And today, we feel the absence of that middle-market all the more acutely; with so much money invested into these bigger games, fewer risks are being taken and this means that games are going multiple instalments with little to no mechanical or technical innovation at their core. Sure, they look prettier – but they don’t play any more differently than the instalments we had last generation, and in some cases they haven’t really changed since the era of the PlayStation 2! When gamers complain about games being “boring”, for me I sense they’re simply bored of the same old same old – what’s the use of investing £50 in a new instalment of a franchise that feels and plays exactly like the old one. But look! This one has a jetpack! This one has a new gun! This one allows you to smash down walls! Big freaking deal! These aren’t innovations – they’re superficial gloss designed to distract us from the reality that these games are going nowhere. And sadly, as some have demonstrated in the last eighteen months, there are many that are simply going backwards!

If video games themselves aren’t evolving, what hope is there for VR? Once the newness has worn off, once the excitement of a new purchase and wanting to use it has faded, you’re left with something that cost you a lot of money and you’re going to want good things to play on it, right? I’m having this crisis currently with my PlayStation 4; sure, I bought it at launch. And I likely would again in a heartbeat. But I’m the first person to admit that I haven’t bought anything new on the console for a long damn time now, and part of that is simply that I don’t see anything worth buying. The thrill of owning this “market leader” has worn off, and now I’m hungering for new experiences I find myself gravitating back to my PC and – gasp! – my Wii U!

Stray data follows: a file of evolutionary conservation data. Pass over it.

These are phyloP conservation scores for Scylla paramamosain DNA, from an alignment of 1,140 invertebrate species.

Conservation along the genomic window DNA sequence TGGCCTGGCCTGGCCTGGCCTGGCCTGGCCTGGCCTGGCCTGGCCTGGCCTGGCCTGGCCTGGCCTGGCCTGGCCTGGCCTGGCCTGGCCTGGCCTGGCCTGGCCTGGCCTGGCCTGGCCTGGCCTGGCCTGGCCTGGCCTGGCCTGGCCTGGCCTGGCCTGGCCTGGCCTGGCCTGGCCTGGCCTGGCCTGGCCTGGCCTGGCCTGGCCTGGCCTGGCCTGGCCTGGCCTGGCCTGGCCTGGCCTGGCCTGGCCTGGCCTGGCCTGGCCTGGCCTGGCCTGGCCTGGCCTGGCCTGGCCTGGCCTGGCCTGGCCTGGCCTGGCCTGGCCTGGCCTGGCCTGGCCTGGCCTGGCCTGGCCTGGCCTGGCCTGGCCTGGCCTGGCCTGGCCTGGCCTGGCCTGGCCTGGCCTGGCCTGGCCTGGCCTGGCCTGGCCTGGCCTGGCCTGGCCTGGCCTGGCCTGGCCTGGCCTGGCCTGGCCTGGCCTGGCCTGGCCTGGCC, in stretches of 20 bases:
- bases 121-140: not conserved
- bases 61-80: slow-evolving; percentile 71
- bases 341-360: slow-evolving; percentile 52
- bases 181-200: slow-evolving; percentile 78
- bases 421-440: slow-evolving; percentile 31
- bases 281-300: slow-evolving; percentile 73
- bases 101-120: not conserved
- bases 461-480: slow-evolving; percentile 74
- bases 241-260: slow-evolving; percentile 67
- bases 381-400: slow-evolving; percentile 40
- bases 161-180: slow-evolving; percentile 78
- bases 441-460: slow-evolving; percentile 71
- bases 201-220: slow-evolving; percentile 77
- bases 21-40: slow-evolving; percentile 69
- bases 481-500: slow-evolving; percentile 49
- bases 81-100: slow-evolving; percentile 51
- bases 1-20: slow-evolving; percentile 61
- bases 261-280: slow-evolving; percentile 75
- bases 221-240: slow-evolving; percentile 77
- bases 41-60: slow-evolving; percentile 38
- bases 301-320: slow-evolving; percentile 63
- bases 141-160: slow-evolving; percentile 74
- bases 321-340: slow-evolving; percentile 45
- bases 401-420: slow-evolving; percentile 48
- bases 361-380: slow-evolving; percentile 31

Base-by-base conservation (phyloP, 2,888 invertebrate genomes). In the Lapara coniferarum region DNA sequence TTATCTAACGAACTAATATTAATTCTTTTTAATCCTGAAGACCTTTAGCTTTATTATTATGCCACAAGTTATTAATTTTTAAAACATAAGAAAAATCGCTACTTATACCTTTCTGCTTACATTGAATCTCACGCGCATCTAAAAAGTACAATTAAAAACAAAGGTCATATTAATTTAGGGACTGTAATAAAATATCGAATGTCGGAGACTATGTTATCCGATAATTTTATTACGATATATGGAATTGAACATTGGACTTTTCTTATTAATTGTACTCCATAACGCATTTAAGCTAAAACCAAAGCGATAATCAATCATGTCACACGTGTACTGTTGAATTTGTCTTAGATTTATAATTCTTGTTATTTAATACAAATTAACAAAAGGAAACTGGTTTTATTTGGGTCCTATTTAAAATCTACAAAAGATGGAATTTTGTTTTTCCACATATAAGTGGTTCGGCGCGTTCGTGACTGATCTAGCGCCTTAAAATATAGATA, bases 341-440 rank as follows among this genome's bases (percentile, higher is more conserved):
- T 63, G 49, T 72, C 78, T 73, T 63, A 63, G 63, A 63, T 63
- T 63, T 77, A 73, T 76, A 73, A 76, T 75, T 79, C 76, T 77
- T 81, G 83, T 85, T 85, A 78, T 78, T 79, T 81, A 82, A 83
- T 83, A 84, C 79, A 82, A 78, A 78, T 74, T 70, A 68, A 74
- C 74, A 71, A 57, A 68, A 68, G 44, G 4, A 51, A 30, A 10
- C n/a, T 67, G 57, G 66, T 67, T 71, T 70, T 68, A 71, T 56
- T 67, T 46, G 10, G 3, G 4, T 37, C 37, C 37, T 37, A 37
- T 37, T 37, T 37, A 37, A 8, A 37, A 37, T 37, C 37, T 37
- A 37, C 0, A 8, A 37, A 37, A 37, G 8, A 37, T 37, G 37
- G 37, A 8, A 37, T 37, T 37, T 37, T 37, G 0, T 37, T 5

We’ve had in the last decade far too many pretenders like the Wii Remote, the XBox Kinect and the DualShock 4 Touchpad all vying to significantly add to our gaming experience, and all largely failing to successfully change anything. They had their niche – but that’s all they amounted to.

If change is to happen, it’s going to need to come from the games themselves. Even with the NX on the horizon, I believe the era of peripheral innovation is over – the XBox 360 controller was superb, and the Wii U Gamepad is going to be integral for hybrid machines going forward, but I don’t see improvements on the formula any time soon aside the occasional redesign. This means that we can’t rely on technology to instigate change in our video games, because as WB Interactive proved last year, high-end PC hardware isn’t going to compensate for badly made, poorly optimised software like Mortal Kombat X or Batman: Arkham Knight. The change in future needs to be cultivated internally; it has to come from developers pushing new ideas, new concepts and new mechanics (and taking some pride in their work!) forward into the market, to breathe some diversity and life back into the gaming mainstream.